Editorial: Following the Bolts on the road to Raleigh (PHOTOS)
Sports fans who have been missing the roar of the crowds are buying tickets again, and those of us with travel lust are checking airline schedules and happy to travel to see our beloved teams play.
Post-pandemic, weary bodies, and minds are craving an adventure. Before you could say “GO BOLTS,” I secured tickets to the Tampa Bay Lightning game in Raleigh and hopped on a direct Southwest flight with my son.
The Bolts were playing the Hurricanes at the PNC Arena. With a chance to keep that Stanley Cup on the line, we felt we had to show our support, even in a sea of red hockey jerseys.
With a predicted crowd of 12,000 fans from the Raleigh team we knew we would be outnumbered, but proudly packed our Bolts blue shirts and off we went.
What we discovered was a new passion. It’s something I’m calling “Team Travel Lust,” which means attending an away game and enjoying a luxury resort.
TRAVEL DAY: A quick one-and-a-half-hour flight, a 15-minute Uber drive from the Raleigh-Durham International Airport and we were being greeted by the valet at the Umstead Hotel and Spa in Cary, North Carolina. Tucked into 12 acres of serene woodlands, overlooking a private lake, The Umstead is located near the protected forest setting of the William B. Umstead State Park. Stunning interiors are accentuated with privately curated fine art, 150 luxury guest rooms, and suites, world-class cuisine, a spa and gracious hospitality among the finest hotels in the Raleigh area, and the only Forbes Five-Star Hotel in North Carolina.
One of only 64 Forbes Five-Star restaurants in the world, Herons is the signature restaurant of The Umstead and is acclaimed among the best restaurants in, and around, Raleigh, North Carolina. Open for breakfast, lunch, dinner and weekend brunch, the intimate, 98-seat dining room features a full-view kitchen, a meticulously curated private art collection and floor-to-ceiling window views of the surrounding gardens and grounds. We enjoyed a casual lobster roll over a late lunch before heading to the game.
A decadent espresso martini helped to keep the adrenaline going as we sat outside at the bar and lounge, which overlooks the pool, the fireplace and the beautiful North Carolina scenery. The perfect “we’re not in Tampa anymore” moment.
We were surprised to find so many Tampa Bay connections in Raleigh. Even the Hurricanes General Manager Don Waddell spent some time outside of the VIP section greeting guests with a big smile.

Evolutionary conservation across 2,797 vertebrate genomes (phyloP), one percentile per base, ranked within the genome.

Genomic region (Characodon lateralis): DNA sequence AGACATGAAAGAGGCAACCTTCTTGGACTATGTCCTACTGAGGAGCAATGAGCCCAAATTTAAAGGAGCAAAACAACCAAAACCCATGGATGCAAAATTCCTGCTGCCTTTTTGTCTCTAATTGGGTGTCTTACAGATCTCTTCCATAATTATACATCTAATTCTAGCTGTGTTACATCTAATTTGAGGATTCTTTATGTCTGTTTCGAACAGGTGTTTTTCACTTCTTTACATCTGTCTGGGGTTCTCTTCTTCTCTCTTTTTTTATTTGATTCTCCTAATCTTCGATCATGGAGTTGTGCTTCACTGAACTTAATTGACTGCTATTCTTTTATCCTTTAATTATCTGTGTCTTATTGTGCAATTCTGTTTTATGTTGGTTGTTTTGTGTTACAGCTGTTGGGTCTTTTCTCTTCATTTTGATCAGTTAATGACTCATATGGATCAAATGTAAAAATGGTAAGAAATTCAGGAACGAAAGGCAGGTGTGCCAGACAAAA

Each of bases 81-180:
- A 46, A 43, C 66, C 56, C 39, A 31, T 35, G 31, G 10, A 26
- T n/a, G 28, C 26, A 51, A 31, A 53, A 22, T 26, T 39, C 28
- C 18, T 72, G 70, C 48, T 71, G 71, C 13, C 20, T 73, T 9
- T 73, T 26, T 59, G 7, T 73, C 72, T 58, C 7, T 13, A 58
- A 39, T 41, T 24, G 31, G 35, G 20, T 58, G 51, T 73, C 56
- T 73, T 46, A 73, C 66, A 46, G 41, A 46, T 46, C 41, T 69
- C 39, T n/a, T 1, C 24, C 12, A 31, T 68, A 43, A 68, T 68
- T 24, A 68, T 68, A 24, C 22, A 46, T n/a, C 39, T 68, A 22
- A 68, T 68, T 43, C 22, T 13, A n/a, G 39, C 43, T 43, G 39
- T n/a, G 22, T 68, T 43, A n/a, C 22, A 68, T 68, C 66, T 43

“Hockey fans are always welcome here,” he said, eyeing our Tampa Bay blue shirts. When we caught up with him right before the puck hit the ice, he confessed that he loves the Tampa Bay area and owns a home on Indian Rocks Beach. Did he mind talking to us from the opposing team? “All hockey fans are welcome here. Enjoy the game and thanks for coming out!”
Turns out Raleigh was the perfect “first post-Covid” trip as the Centers for Disease Control and Prevention made new recommendations saying vaccinated adults could mostly be maskless in public. North Carolina Gov. Roy Cooper followed suit, easing restrictions and mask-wearing. The fans turned out by the thousands.
Local restaurants embraced the game. There’s a siren in the Raleigh bar, the Backyard Bistro, that blares a joyous blare whenever the Carolina Hurricanes score a goal. It’s not PNC Arena, which sits across the street, but it’s close. The Backyard Bistro is one of the Triangle’s few bars devoted to hockey, hanging jerseys from the rafters and, in normal years, hosting weekly interview shows with players. “We’re definitely a Canes bar,” owner Joe Lumbrazo said. “Locals, regulars, this is their pre-game spot and their post-game spot.”
Wherever you go, make sure you check out the tailgate festivities. In Raleigh, there’s a team/organization directly in front of the building. The Section 328 Tailgate was huge, with an unofficial mascot, Hamilton the Pig, holding court. Our buddy Wit Tuttel, the executive director of Visit North Carolina, used to be the former public relations director at Visit St. Pete/Clearwater. He reminds us that Raleigh is a fabulous destination. We couldn’t agree more.
Tampa’s power play was vicious — 1-for-2 on Tuesday, and that was all it took — and as the sports reporters said: The Lightning’s top line was better, the Lightning’s fourth line was better. WE WON!
Photos by Mike Dupre